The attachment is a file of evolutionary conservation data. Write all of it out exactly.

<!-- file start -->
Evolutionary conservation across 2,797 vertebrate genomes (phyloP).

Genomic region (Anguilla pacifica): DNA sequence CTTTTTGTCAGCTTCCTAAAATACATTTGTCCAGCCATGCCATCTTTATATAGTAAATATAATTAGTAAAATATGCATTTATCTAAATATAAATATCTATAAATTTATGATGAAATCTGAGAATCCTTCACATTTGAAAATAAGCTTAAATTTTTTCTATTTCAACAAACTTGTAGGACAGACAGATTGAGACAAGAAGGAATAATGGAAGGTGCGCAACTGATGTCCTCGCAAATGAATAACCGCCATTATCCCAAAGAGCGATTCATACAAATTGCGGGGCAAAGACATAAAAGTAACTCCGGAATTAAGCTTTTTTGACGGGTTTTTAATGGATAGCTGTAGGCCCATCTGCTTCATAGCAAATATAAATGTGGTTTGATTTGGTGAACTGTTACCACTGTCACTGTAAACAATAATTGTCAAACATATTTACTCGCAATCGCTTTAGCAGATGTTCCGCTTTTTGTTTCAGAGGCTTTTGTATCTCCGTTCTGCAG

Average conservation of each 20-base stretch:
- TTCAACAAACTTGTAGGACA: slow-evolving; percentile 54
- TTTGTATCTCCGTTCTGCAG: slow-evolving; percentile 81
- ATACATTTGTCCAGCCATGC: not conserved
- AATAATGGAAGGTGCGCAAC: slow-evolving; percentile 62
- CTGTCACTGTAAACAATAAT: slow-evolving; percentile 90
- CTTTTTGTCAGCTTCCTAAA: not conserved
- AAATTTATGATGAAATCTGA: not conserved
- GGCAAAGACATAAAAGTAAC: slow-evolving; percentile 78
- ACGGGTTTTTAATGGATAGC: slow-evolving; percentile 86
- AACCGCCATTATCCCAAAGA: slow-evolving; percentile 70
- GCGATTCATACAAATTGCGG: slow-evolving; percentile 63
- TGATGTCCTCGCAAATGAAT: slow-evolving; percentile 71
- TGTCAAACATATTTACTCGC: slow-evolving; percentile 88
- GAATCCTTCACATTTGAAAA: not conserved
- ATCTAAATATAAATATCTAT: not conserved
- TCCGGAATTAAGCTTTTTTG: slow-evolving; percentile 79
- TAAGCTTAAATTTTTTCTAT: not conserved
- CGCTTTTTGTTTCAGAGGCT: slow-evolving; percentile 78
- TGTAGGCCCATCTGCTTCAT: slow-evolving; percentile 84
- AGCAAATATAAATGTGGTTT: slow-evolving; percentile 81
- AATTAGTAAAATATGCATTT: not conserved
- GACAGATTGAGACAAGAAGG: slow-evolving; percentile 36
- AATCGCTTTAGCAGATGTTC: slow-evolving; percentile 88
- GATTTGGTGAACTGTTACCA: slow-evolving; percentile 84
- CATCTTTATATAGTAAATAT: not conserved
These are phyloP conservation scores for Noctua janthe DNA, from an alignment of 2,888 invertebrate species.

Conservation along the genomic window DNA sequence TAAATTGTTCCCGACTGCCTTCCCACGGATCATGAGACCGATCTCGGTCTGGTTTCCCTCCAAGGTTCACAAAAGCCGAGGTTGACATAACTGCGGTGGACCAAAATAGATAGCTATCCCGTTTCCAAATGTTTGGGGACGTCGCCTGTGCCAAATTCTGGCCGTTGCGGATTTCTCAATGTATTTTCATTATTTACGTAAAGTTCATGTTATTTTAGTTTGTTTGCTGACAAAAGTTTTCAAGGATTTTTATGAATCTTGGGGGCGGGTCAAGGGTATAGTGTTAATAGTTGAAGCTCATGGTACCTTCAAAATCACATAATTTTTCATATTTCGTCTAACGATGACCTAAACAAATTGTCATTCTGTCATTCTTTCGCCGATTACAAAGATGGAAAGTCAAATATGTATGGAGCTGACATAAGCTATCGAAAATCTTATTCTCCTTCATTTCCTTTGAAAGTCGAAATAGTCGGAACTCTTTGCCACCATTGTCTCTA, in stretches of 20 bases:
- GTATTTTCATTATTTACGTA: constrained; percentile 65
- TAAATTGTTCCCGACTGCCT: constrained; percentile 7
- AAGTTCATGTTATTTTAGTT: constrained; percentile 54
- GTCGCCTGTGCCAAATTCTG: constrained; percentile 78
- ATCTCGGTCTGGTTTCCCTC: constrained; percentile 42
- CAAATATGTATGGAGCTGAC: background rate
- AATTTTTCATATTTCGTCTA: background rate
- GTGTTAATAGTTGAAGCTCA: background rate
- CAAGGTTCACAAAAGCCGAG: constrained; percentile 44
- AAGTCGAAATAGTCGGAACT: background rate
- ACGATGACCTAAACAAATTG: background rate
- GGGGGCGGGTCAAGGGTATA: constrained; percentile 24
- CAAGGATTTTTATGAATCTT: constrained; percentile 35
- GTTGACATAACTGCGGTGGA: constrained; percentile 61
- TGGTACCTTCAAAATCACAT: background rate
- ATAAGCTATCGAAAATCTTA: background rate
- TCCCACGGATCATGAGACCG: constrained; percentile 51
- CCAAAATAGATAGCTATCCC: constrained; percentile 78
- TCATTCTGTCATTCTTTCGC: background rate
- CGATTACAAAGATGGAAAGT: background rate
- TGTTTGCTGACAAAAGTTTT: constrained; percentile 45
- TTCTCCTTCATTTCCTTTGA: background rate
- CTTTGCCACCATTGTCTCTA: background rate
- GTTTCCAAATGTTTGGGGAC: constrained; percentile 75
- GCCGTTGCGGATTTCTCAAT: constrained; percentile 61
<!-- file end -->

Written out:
Evolutionary conservation across 2,797 vertebrate genomes (phyloP).

Genomic region (Anguilla pacifica): DNA sequence CTTTTTGTCAGCTTCCTAAAATACATTTGTCCAGCCATGCCATCTTTATATAGTAAATATAATTAGTAAAATATGCATTTATCTAAATATAAATATCTATAAATTTATGATGAAATCTGAGAATCCTTCACATTTGAAAATAAGCTTAAATTTTTTCTATTTCAACAAACTTGTAGGACAGACAGATTGAGACAAGAAGGAATAATGGAAGGTGCGCAACTGATGTCCTCGCAAATGAATAACCGCCATTATCCCAAAGAGCGATTCATACAAATTGCGGGGCAAAGACATAAAAGTAACTCCGGAATTAAGCTTTTTTGACGGGTTTTTAATGGATAGCTGTAGGCCCATCTGCTTCATAGCAAATATAAATGTGGTTTGATTTGGTGAACTGTTACCACTGTCACTGTAAACAATAATTGTCAAACATATTTACTCGCAATCGCTTTAGCAGATGTTCCGCTTTTTGTTTCAGAGGCTTTTGTATCTCCGTTCTGCAG

Average conservation of each 20-base stretch:
- TTCAACAAACTTGTAGGACA: slow-evolving; percentile 54
- TTTGTATCTCCGTTCTGCAG: slow-evolving; percentile 81
- ATACATTTGTCCAGCCATGC: not conserved
- AATAATGGAAGGTGCGCAAC: slow-evolving; percentile 62
- CTGTCACTGTAAACAATAAT: slow-evolving; percentile 90
- CTTTTTGTCAGCTTCCTAAA: not conserved
- AAATTTATGATGAAATCTGA: not conserved
- GGCAAAGACATAAAAGTAAC: slow-evolving; percentile 78
- ACGGGTTTTTAATGGATAGC: slow-evolving; percentile 86
- AACCGCCATTATCCCAAAGA: slow-evolving; percentile 70
- GCGATTCATACAAATTGCGG: slow-evolving; percentile 63
- TGATGTCCTCGCAAATGAAT: slow-evolving; percentile 71
- TGTCAAACATATTTACTCGC: slow-evolving; percentile 88
- GAATCCTTCACATTTGAAAA: not conserved
- ATCTAAATATAAATATCTAT: not conserved
- TCCGGAATTAAGCTTTTTTG: slow-evolving; percentile 79
- TAAGCTTAAATTTTTTCTAT: not conserved
- CGCTTTTTGTTTCAGAGGCT: slow-evolving; percentile 78
- TGTAGGCCCATCTGCTTCAT: slow-evolving; percentile 84
- AGCAAATATAAATGTGGTTT: slow-evolving; percentile 81
- AATTAGTAAAATATGCATTT: not conserved
- GACAGATTGAGACAAGAAGG: slow-evolving; percentile 36
- AATCGCTTTAGCAGATGTTC: slow-evolving; percentile 88
- GATTTGGTGAACTGTTACCA: slow-evolving; percentile 84
- CATCTTTATATAGTAAATAT: not conserved
These are phyloP conservation scores for Noctua janthe DNA, from an alignment of 2,888 invertebrate species.

Conservation along the genomic window DNA sequence TAAATTGTTCCCGACTGCCTTCCCACGGATCATGAGACCGATCTCGGTCTGGTTTCCCTCCAAGGTTCACAAAAGCCGAGGTTGACATAACTGCGGTGGACCAAAATAGATAGCTATCCCGTTTCCAAATGTTTGGGGACGTCGCCTGTGCCAAATTCTGGCCGTTGCGGATTTCTCAATGTATTTTCATTATTTACGTAAAGTTCATGTTATTTTAGTTTGTTTGCTGACAAAAGTTTTCAAGGATTTTTATGAATCTTGGGGGCGGGTCAAGGGTATAGTGTTAATAGTTGAAGCTCATGGTACCTTCAAAATCACATAATTTTTCATATTTCGTCTAACGATGACCTAAACAAATTGTCATTCTGTCATTCTTTCGCCGATTACAAAGATGGAAAGTCAAATATGTATGGAGCTGACATAAGCTATCGAAAATCTTATTCTCCTTCATTTCCTTTGAAAGTCGAAATAGTCGGAACTCTTTGCCACCATTGTCTCTA, in stretches of 20 bases:
- GTATTTTCATTATTTACGTA: constrained; percentile 65
- TAAATTGTTCCCGACTGCCT: constrained; percentile 7
- AAGTTCATGTTATTTTAGTT: constrained; percentile 54
- GTCGCCTGTGCCAAATTCTG: constrained; percentile 78
- ATCTCGGTCTGGTTTCCCTC: constrained; percentile 42
- CAAATATGTATGGAGCTGAC: background rate
- AATTTTTCATATTTCGTCTA: background rate
- GTGTTAATAGTTGAAGCTCA: background rate
- CAAGGTTCACAAAAGCCGAG: constrained; percentile 44
- AAGTCGAAATAGTCGGAACT: background rate
- ACGATGACCTAAACAAATTG: background rate
- GGGGGCGGGTCAAGGGTATA: constrained; percentile 24
- CAAGGATTTTTATGAATCTT: constrained; percentile 35
- GTTGACATAACTGCGGTGGA: constrained; percentile 61
- TGGTACCTTCAAAATCACAT: background rate
- ATAAGCTATCGAAAATCTTA: background rate
- TCCCACGGATCATGAGACCG: constrained; percentile 51
- CCAAAATAGATAGCTATCCC: constrained; percentile 78
- TCATTCTGTCATTCTTTCGC: background rate
- CGATTACAAAGATGGAAAGT: background rate
- TGTTTGCTGACAAAAGTTTT: constrained; percentile 45
- TTCTCCTTCATTTCCTTTGA: background rate
- CTTTGCCACCATTGTCTCTA: background rate
- GTTTCCAAATGTTTGGGGAC: constrained; percentile 75
- GCCGTTGCGGATTTCTCAAT: constrained; percentile 61